Sending your ACE In-Bond to CBP
Reporting In-Bond Arrival
When your bonded shipment first entered the US and was allowed to proceed, this began the In-Bond movement. The bond was opened. The below message in your eManifest history indicates a bond being opened when the shipment is cleared to proceed in bond at the Port of Entry.
- In-Bond Movement Authorized
In-bond Movement Authorized; bill of lading open: Shipment [AAAA6575589], Quantity , Entry Number , Port 
Once your bonded shipment has arrived at its final In-Bond destination in the US, you will need to report its arrival to CBP within 48 hours to close out or "cancel" the bond. Using BorderConnect, you can report the arrival electronically by bringing up the ACE Shipment Details Page for the in-bond shipment and selecting the option Send In-Bond Arrival Message under Shipment Only Send to CBP. You will be prompted to enter the FIRMS Code of the bonded warehouse and the date and time that the freight arrived. Within a minute or so you should receive a response indicated that the bond is now in arrived status.
In the ACE Shipment Details Page using the drop-down menu at the top Shipment Only Send to CBP.
The Send In-Bond Arrival Message page allows the user to enter the required details of the bond before transmitting the arrival message to CBP.
- FIRMS Code
- Used to search for the FIRMS Code of the destination. The user can search by the four character FIRMS (bonded warehouse) code, the name, or the address.
- As of August, 6th, 2018 FIRMS Codes are required when transmitting In Bond arrival messages to CBP. The feature works similarly to other fields in BorderConnect that use the quick-assign feature.
- In Bond Arrival Date
- Used to let CBP know which date the bonded shipment arrived at the warehouse location.
- In Bond Arrival Time
- Used to let CBP know at what time the bonded shipment arrived at the warehouse location.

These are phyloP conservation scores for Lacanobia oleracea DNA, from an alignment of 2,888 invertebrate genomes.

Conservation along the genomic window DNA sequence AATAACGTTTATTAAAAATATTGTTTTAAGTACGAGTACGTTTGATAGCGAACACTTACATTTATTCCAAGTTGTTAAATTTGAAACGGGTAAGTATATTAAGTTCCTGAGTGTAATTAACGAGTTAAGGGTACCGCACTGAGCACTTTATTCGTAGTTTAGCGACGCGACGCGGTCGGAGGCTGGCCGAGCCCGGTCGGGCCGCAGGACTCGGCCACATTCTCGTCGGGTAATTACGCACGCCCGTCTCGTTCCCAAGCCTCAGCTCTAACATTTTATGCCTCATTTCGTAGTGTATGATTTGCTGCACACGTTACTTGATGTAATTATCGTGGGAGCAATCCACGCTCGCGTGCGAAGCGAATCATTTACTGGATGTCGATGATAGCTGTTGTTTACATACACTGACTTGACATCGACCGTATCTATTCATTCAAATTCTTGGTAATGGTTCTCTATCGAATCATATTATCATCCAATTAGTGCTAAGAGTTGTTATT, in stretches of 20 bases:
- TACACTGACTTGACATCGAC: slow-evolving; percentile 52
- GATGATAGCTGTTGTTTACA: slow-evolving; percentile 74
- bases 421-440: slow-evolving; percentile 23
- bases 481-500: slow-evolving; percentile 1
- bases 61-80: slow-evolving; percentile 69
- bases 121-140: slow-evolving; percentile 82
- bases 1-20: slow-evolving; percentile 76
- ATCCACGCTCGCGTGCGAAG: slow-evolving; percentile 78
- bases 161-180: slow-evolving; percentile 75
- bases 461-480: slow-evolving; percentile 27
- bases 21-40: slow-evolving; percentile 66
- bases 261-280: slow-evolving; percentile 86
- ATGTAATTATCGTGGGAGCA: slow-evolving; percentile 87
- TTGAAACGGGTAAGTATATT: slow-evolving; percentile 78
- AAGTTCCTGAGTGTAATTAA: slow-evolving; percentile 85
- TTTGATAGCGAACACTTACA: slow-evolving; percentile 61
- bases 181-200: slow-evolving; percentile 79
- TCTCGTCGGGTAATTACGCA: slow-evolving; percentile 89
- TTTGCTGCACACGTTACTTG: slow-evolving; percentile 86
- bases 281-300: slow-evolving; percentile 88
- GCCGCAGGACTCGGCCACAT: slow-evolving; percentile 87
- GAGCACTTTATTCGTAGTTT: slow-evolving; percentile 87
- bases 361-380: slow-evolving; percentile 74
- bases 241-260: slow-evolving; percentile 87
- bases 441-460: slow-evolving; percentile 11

- Sending In-Bond Arrival Message
In-Bond Arrival message for Shipment [AAAA6575589] Port , Arrival Date [04/25/2017 09:00 PM] sent to CBP by Demo User
- CBP Response of In-Bond Arrival
Arrival of in-bond - bill of lading: Shipment [AAAA6575589], Quantity , Entry Number 
For in-bond shipments of type "Immediate Transportation" this is all that's necessary to close the bond.
Exporting an In-Bond Shipment
For in-bond shipments of type "Transportation and Exportation" you may also need to report the export in the same way. First you'll need to make sure that the bond is already in arrived status, and of course you need to be sure that the export has already physically taken place. You can then report the export by selecting the option Send In-Bond Export Message.
Using the Shipment Only Send to CBP drop down, select Send In-Bond Export Message
- In Bond Export Date
- Used to let CBP know which date the bonded shipment left the US.
- In Bond Export Time
- Used to let CBP know at what time the bonded shipment left the US.
As above, you'll be prompted to enter the date and time, and should receive a message back to indicate that the bond is in exported status.
- Exporting a Transportation and Exportation Bond
Export of in-bond - bill of lading: Shipment [AAAA040329], Quantity 
Once this message is received from CBP, this confirms that the bond is closed and the bonded shipment is en route to its foreign destination.
The chart below provides a visual representation of how bonds work with U.S. Customs and Border Protection.